"Ellos siguen a su padre."

Translation:They follow their father.

January 3, 2013



I agree that "take after" should be a correct translation. Seguir can be used to mean imitate/copy. While in Spanish it may only mean in conduct (whereas in English it would be more all-encompassing), it would seem to be a good translation.

January 22, 2013


But if it doesn't relate to appearance how would this be a good translation? You would say something totally different in Spanish to suggest they look like their father, using the verb Parecer. ie; "Se paresen a su padre"

November 5, 2013


"He takes after his father," is a perfectly reasonable way to talk about the idea that somebody acts like his father.

"Up until today, the only person I'd ever seen eat peas off a knife was Joe Senior, but there's Joe Junior doing it too." "Yes, he takes after his father."

March 11, 2014


There can be sometimes many many many different possible English translations. But DL is not into dealing with them all. This is not a course for learning to be a professional Translator but a means to get into the language as simply as possible. DL is aware of other English translations of words and provides them but does not include them in the lessons for the sake of simplicity. And it is enough to learn the translations DL utilizes and expand one's own mind on one's own as far as other usages of a word is concerned. One good way to do that is by starting with the resources that Duolingo provides.

After finishing this lesson suggest clicking on "Words" in the menu bar above. You will see a list of words you have so far studied and should know. Click on one. On the right a pop up window will show displaying what the word translates to. If there is a down arrow at the bottom of the list, click on that and prepare to be astonished. If you are not astonished or if there is no down arrow, click on different words until you become amazed.

January 19, 2015


This was a good read, I have never gave anyone a linglot but the common sense of this post just got to me. Cheers bud.

November 29, 2015


"i have never given anyone" . a hint of english for you!

April 15, 2018


Very interesting. Great post as others have mentioned. Did not know about clicking on words in that list.

May 5, 2016


Wow. Never noticed the down arrow. Kudos to you, sir for pointing it out. Have a lingot.

August 6, 2017


There is nothing simple about translating Spanish words when some words have Ten thousand meanings!!!!!

November 22, 2017


thank you!

January 7, 2018


Well, I suppose we can all say "De tal palo tal astilla" then.

March 31, 2015


My big, fat dictionary says that "salir a" or "parecerse a" are used to say take after when looks are referred to; and that 'seguir" is used for conduct. The example given for the latter is "seguir el ejemplo de (su padre)."

January 3, 2013


Interesting, thank you.

January 3, 2013


then why do we use "a" ? can we just use only "siguen"?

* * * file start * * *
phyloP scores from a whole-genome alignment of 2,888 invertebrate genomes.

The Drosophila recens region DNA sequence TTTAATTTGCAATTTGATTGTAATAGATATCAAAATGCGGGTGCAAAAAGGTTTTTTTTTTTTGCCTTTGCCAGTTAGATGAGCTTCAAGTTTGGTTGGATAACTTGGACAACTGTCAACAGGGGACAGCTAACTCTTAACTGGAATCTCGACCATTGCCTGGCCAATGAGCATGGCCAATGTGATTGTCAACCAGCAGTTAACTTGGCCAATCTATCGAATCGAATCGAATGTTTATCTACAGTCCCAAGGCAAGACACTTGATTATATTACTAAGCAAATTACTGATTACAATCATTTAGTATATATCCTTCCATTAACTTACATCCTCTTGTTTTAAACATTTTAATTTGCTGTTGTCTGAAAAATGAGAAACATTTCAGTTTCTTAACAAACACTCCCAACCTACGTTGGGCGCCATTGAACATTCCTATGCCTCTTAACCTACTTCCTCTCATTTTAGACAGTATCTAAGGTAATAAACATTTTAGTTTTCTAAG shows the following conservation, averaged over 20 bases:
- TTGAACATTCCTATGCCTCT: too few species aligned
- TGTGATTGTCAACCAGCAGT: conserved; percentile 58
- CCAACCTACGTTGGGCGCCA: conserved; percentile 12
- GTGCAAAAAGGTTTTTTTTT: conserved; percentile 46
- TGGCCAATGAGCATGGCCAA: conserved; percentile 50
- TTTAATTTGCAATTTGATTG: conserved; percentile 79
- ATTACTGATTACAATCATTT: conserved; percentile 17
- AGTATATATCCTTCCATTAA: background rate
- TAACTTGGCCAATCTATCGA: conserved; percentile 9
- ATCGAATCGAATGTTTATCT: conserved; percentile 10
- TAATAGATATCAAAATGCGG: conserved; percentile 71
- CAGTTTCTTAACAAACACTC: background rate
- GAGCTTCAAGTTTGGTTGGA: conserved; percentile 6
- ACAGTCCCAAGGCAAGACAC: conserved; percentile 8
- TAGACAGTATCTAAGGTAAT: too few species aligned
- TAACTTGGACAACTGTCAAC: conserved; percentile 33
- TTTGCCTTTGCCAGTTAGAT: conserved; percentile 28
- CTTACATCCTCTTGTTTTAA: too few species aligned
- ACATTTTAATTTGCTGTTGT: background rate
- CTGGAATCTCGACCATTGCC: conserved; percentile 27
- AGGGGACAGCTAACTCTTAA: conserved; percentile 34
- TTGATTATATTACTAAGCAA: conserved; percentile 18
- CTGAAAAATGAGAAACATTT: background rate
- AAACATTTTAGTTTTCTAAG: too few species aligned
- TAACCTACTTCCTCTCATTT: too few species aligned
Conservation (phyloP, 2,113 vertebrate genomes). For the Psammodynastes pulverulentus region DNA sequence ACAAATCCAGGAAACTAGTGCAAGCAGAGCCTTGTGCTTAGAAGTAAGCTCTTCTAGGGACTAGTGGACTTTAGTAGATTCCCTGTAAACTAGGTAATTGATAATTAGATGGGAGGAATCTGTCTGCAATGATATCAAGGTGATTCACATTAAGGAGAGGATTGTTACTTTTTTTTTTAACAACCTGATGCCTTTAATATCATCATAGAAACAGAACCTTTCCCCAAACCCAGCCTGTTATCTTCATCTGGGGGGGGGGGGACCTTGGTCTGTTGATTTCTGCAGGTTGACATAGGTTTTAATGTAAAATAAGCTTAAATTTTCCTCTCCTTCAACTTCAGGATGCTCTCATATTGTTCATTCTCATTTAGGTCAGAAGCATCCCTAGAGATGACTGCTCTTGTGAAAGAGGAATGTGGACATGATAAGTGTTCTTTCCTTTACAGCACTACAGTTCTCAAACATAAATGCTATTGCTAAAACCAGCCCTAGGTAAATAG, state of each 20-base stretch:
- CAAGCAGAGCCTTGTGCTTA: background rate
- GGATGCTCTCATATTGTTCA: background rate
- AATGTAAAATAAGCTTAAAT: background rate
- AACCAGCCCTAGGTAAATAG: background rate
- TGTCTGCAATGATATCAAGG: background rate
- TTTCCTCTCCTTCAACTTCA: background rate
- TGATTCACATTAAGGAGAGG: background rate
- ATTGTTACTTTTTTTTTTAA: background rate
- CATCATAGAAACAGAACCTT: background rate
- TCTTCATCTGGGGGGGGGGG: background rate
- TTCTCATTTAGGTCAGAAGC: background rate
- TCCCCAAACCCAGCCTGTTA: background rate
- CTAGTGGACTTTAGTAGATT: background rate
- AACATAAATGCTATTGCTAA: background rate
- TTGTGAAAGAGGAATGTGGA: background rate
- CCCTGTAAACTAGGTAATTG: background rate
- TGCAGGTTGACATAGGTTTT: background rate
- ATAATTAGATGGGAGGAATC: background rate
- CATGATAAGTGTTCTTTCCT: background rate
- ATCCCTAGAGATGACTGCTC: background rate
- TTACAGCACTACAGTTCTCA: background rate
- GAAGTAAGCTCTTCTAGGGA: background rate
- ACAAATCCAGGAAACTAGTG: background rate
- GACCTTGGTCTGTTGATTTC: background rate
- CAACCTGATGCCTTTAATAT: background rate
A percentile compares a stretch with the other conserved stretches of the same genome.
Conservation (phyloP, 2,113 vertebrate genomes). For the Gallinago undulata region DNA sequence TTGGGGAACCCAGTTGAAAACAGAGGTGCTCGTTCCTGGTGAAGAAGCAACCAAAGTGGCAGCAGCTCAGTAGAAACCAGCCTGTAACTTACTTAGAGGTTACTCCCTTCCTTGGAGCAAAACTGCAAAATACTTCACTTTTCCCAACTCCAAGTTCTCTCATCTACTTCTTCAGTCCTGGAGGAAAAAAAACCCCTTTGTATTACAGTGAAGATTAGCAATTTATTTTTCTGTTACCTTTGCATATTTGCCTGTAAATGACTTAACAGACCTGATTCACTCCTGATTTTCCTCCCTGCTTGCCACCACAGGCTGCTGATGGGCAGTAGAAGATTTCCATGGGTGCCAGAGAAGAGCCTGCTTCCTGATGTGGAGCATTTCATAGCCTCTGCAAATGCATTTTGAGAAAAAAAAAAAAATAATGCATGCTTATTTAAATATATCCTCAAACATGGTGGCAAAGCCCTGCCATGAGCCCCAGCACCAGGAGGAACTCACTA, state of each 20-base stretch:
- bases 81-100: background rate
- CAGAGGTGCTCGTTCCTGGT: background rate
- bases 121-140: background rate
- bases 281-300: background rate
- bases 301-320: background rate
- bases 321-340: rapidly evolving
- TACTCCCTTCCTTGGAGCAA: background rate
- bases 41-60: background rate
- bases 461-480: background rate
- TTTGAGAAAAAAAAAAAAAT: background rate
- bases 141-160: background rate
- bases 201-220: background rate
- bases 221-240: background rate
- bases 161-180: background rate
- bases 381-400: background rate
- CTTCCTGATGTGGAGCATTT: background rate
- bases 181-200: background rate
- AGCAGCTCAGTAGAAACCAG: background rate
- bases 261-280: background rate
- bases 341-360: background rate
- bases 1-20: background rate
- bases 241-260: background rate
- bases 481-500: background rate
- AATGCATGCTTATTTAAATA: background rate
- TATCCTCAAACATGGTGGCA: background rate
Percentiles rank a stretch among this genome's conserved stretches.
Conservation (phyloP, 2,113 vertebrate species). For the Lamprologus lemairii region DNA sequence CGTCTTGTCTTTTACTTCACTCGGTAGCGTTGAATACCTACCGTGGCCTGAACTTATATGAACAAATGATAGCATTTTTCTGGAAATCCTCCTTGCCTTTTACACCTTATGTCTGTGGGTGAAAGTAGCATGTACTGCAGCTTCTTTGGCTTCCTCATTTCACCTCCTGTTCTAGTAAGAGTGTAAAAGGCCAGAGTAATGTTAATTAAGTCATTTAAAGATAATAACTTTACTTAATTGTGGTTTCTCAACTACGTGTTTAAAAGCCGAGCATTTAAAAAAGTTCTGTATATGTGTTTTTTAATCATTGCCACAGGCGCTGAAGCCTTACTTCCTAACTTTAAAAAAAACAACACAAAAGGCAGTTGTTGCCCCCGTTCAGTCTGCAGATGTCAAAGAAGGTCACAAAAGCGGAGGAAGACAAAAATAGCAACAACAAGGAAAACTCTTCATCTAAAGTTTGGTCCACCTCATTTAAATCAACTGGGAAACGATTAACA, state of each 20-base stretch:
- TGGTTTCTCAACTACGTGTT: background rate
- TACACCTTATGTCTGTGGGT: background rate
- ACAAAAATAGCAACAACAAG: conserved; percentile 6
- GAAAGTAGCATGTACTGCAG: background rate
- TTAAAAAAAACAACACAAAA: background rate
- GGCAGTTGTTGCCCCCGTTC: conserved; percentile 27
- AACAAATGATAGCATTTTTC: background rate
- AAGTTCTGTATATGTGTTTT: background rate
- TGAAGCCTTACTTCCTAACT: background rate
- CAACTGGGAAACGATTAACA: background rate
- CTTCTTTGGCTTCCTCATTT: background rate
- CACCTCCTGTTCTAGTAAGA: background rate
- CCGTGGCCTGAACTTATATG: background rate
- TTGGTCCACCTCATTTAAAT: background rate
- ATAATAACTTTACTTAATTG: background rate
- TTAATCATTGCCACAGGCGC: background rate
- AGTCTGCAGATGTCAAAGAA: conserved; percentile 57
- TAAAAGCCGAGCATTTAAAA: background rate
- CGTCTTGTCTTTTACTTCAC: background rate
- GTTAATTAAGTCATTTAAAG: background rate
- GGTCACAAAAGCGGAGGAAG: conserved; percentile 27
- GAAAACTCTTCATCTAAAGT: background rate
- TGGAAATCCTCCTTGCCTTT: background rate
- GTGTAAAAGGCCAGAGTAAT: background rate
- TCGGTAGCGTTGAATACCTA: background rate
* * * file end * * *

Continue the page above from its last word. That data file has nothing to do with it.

August 17, 2013


jeehyoO305: This is called the "personal a". Whenever the direct object is a known person or persons, you must insert an "a" between the verb and the direct object. It does not translate into English, but it is required in Spanish.

September 6, 2013


Didi I miss something here??? We were not taught that AT ALL!!!!

April 11, 2014


Yeah I don't think it's taught explicitly by Duo, but if you read the discussions it gets mentioned where appropriate.

November 19, 2014


Yes we were.

May 5, 2016


Gracias i was confused about this 'a'

February 4, 2014


This link really helped me understand the "personal a" better. :)


May 8, 2014


Gracias, I did not know about the "a"

July 28, 2015


Why is it "their father" and not "his/her father"? Wouldn't it be sus padre for their father? or does the su/sus need to match padre rather than ellos? I'm confused. Help?

June 8, 2013


"Su" must match with the word that is with it. In this case "padre" so you must say:

  • Ellos siguen a su padre = They follow their father
  • Ellos siguen a sus padres = They follow their parents

But "su", without context, is not clear who is doing reference, so it can mean his or her, even a formal you. So the phrase can be translated as:

  • Ellos siguen a su padre = They follow his/her/your father
  • Ellos siguen a sus padres = They follow his/her/your parents
June 8, 2013


Thanks, that helps a lot!

June 8, 2013



July 15, 2014


I put 'They follow your dad' and it was correct. Reading the comments for this thread was helpful.

January 2, 2015


Can't 'padre' be translated to mean 'priest'? Isn't this the common name for priest in a lot of Spanish-speaking places?

September 10, 2015


"Padre" simply means "father". Haven't you ever heard priests being called "father" in English?

December 1, 2017


Is "They take after their father" also correct?

January 3, 2013


What I understand for "They take after their father=Ellos han salido a su padre=Ellos se parecen a su padre=They look like their father"

And that don't have the same meaning for me in Spanish

January 3, 2013


Is this sentence saying "They" are following their own father, or someone else's.

April 19, 2013